A Saxophone in a Cricket Pavilion – TLC and ‘A Kind of Blueness’
Ahead of ‘A Kind of Blueness‘, an evening of jazz, song and world music by Time Loves Changes coming up on 3 November, Jonathan Cohen, who leads the group, shares how he first improvised his way into a life-long passion for music, and how he has recently found that coming together with his involvement in Buddhism at WLBC – and explains the rich resonances of the names of the group and the evening itself.
Advance booking for this event is highly recommended – book here
It may not have been the first existential opening door moment of my life, but at 15 I found myself after lessons at Manchester Grammar School exploring the deserted cricket pavilion, and discovering upstairs in a dusty corner amongst the strewn bats, pads, stumps and sport paraphernalia, a large case, which when opened, revealed a golden, though clearly long neglected, tenor saxophone. I took the horn home with me that afternoon, and instinctively (because I had never played a saxophone before), discovered I could improvise along with my jazz records. Two weeks later I returned the instrument to the school, and bought a used Selmer Mark 6 tenor saxophone of my own, the classic horn played by my heroes, John Coltrane, Sonny Rollins, Rahsaan Roland Kirk, and British saxophonist Barbara Thompson.
Another MGS boy in that same pavilion probably chose the bat and pads, and would go on to captain the school’s first 11, and eventually the England cricket team. His name was Michael Atherton. No test centuries for me (so far), but on 3rd Nov ’18, I’ll be ‘captaining’ the Time Loves Changes Jazz/World Quartet from WLBC’s Steinway grand piano in ‘A Kind Of Blueness‘.
It’s not by chance that I came up with ‘Time Loves Changes’ as the ambiguous name for my group back in 2003. ‘Changes’ in jazz parlance mean the harmonic chord changes in a composition, and given that jazz is essentially a spontaneous groove-based dance form, where time and rhythm meet harmonic movement is, I reckon, where the interesting stuff happens. And as well as some kind of quality of flow, feeling, joy and transformation, for me TLC is also where the heart meets the head and feet. ‘Time Loves Changes’ in its various ensembles and multi-arts forms has played new original and older borrowed work in settings where jazz may not usually reach: hospital atriums; street markets; literary festivals; conservatoires; sports grounds; and rural churches; and this will be our second performance at the West London Buddhist Centre after last year’s premiere of the Quintet ‘s original instrumental and song cycle, ‘Buddha Dharma Sangha’, (the first ever jazz concert at the Centre, alongside the regular high quality classical concert programme).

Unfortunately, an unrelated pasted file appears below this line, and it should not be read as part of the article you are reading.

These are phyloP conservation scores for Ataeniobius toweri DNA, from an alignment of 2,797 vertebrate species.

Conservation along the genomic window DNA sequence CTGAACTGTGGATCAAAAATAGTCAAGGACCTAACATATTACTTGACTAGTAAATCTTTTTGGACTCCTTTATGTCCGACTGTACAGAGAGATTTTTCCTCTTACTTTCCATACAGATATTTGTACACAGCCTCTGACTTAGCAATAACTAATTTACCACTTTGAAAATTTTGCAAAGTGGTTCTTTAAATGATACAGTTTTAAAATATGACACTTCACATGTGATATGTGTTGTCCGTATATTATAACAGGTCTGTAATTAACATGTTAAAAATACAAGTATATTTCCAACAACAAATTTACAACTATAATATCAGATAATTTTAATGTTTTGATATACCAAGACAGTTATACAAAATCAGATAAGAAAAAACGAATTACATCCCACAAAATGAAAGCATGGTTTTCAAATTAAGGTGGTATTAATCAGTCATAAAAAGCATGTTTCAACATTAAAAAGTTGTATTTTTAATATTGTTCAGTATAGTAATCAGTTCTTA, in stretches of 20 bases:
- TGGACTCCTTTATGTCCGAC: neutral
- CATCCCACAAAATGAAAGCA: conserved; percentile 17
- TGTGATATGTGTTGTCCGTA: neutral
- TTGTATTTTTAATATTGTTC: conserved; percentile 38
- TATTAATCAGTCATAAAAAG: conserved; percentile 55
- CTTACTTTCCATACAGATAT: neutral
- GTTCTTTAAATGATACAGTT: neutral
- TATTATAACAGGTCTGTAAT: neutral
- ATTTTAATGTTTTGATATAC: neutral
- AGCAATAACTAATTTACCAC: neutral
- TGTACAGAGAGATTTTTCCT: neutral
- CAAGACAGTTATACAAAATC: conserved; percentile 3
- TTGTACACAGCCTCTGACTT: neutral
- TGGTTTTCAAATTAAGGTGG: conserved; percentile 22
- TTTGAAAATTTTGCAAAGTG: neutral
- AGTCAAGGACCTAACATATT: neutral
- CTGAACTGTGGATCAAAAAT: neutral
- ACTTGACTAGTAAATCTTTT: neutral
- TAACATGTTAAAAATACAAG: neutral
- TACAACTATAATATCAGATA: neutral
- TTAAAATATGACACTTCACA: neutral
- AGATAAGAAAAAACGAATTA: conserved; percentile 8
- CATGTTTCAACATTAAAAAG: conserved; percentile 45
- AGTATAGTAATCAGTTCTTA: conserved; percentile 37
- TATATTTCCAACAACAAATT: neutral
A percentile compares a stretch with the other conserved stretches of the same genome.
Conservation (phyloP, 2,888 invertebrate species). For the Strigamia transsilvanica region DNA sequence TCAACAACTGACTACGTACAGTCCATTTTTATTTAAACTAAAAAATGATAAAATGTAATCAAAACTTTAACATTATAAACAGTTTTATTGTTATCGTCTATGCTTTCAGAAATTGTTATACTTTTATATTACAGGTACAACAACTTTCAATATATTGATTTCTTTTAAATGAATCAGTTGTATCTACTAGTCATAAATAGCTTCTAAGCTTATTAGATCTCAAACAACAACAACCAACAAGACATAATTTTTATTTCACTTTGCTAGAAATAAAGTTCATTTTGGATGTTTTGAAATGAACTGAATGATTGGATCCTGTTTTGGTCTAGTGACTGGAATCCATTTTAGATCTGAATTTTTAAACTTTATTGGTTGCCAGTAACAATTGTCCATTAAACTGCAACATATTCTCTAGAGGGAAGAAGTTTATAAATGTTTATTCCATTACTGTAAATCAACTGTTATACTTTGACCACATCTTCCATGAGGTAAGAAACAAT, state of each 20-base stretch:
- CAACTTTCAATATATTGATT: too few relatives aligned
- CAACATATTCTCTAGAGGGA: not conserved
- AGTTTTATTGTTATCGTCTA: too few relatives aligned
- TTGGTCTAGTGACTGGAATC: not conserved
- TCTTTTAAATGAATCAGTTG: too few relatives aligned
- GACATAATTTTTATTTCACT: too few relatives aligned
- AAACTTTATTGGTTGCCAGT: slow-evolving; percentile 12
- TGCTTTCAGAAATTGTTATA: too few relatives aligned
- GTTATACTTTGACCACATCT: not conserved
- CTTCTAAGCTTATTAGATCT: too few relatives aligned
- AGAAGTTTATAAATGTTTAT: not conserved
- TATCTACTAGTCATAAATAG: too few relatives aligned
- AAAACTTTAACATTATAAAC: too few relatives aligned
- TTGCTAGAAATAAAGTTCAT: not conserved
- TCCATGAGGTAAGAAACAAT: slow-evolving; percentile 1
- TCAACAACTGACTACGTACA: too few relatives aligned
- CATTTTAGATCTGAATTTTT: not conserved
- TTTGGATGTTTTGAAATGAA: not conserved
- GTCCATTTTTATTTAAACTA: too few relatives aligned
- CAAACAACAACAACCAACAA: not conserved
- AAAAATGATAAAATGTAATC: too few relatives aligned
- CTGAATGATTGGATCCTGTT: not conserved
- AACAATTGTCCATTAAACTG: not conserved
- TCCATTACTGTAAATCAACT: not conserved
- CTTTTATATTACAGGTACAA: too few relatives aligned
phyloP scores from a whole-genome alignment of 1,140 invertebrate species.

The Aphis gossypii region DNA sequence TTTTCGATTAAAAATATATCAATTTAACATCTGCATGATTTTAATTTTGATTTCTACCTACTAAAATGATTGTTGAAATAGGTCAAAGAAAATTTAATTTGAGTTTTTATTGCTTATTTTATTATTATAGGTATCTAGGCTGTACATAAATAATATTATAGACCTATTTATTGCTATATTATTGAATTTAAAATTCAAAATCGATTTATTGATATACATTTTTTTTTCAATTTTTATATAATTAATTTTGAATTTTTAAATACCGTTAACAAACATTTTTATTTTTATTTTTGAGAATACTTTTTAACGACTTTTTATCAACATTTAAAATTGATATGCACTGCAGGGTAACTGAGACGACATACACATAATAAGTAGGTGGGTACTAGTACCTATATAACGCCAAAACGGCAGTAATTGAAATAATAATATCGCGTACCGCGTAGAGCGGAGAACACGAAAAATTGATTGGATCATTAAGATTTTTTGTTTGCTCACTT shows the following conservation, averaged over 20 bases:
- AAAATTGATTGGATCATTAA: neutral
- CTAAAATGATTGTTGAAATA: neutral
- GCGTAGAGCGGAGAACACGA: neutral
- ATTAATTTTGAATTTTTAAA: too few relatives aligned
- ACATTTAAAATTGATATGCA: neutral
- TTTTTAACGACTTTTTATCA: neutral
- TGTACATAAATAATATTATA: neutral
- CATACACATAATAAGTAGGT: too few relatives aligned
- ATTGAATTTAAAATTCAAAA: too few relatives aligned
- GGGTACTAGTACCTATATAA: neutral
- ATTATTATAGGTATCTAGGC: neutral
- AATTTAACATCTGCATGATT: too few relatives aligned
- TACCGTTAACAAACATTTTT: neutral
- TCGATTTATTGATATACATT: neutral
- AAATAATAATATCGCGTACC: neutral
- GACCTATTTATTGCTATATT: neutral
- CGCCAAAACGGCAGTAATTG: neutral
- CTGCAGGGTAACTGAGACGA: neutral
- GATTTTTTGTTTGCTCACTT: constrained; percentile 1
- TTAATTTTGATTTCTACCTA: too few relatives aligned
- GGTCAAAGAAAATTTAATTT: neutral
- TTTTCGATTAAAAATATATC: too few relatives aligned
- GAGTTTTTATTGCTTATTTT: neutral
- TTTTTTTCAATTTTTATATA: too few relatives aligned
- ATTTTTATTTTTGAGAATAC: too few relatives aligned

I’ve been coming to the Centre for nearly three years for meditation, the arts, philosophy, bodywork and community, but only really ‘owned up’ to my musical passions after a year, when one of the Centre teachers remarked while we were making herbal tea during a break, ‘we should have some jazz here’. The Centre is very supportive of the creative arts generally, and see them as one of the ways to enhance and develop a Buddhist practice. I’m part of a team running the Centre’s monthly Film Club, and played live improvised music as an accompaniment to a screening of Charlie Chaplin’s silent movie ‘Modern Times’; and as one of the ‘house’ musicians, play and sing for the regular Sangha Soirees (next one coming up on 17 November); and played at the launch of the Buddhist Arts magazine ‘Urthona‘.
I was at a Sangha Night talk by Paramananda in July, when alongside his use of poetry and prose to give insights into the teachings of Buddhism, he spoke about the musical ‘blues’ as being a way in which, like life, we can give form and expression to the difficulties and challenges we face – to make something beautiful and joyous out of something challenging and difficult. That seemed like a pretty good fit with what motivates me to create and share music, as a musician and composer, and as a music therapist in the NHS, in the community and in education, and the title ‘A Kind Of Blueness’ came to me.
‘Kind Of Blue’ is the 1959 game-changing album by the Miles Davis Sextet which so eloquently and beautifully combines jazz improvisation, elements of classicism, romanticism, modal folk forms and the ‘blues’. In that spirit, ‘A Kind of Blueness’ mixes original compositions of mine taken from the two TLC Sextet/Octet CDs ‘Little Gidding – A Place In And Out Of Time’ (featuring Alec Dankworth and Paul Clarvis) and ‘Life Cycles’ (featuring Christine Tobin); ‘Buddha Dharma Sangha‘; and new originals; with re-imagined arrangements of compositions and songs by Miles Davis, Charlie Parker, Herbie Hancock, Charles Mingus, Gabriel Faure, Joni Mitchell, the Beatles, and others. The essence of the ‘blues’ comes in many forms. So too ‘Blueness’ can have many moods and qualities.
I’m honoured as always to be joined again by internationally acclaimed and gifted jazz/world music improvisers Alec Dankworth, Asaf Sirkis and Robert Townsend (see their bios here), to create what we hope will be another special evening, with the usual Centre hospitality and collectivity, and enhanced by the inspiring lighting, crafted, fabric and atmospheric creations of puppeteer and artist Manju Gregory.
I look forward to sharing ‘A Kind Of Blueness’, music (and words) for head, heart and feet.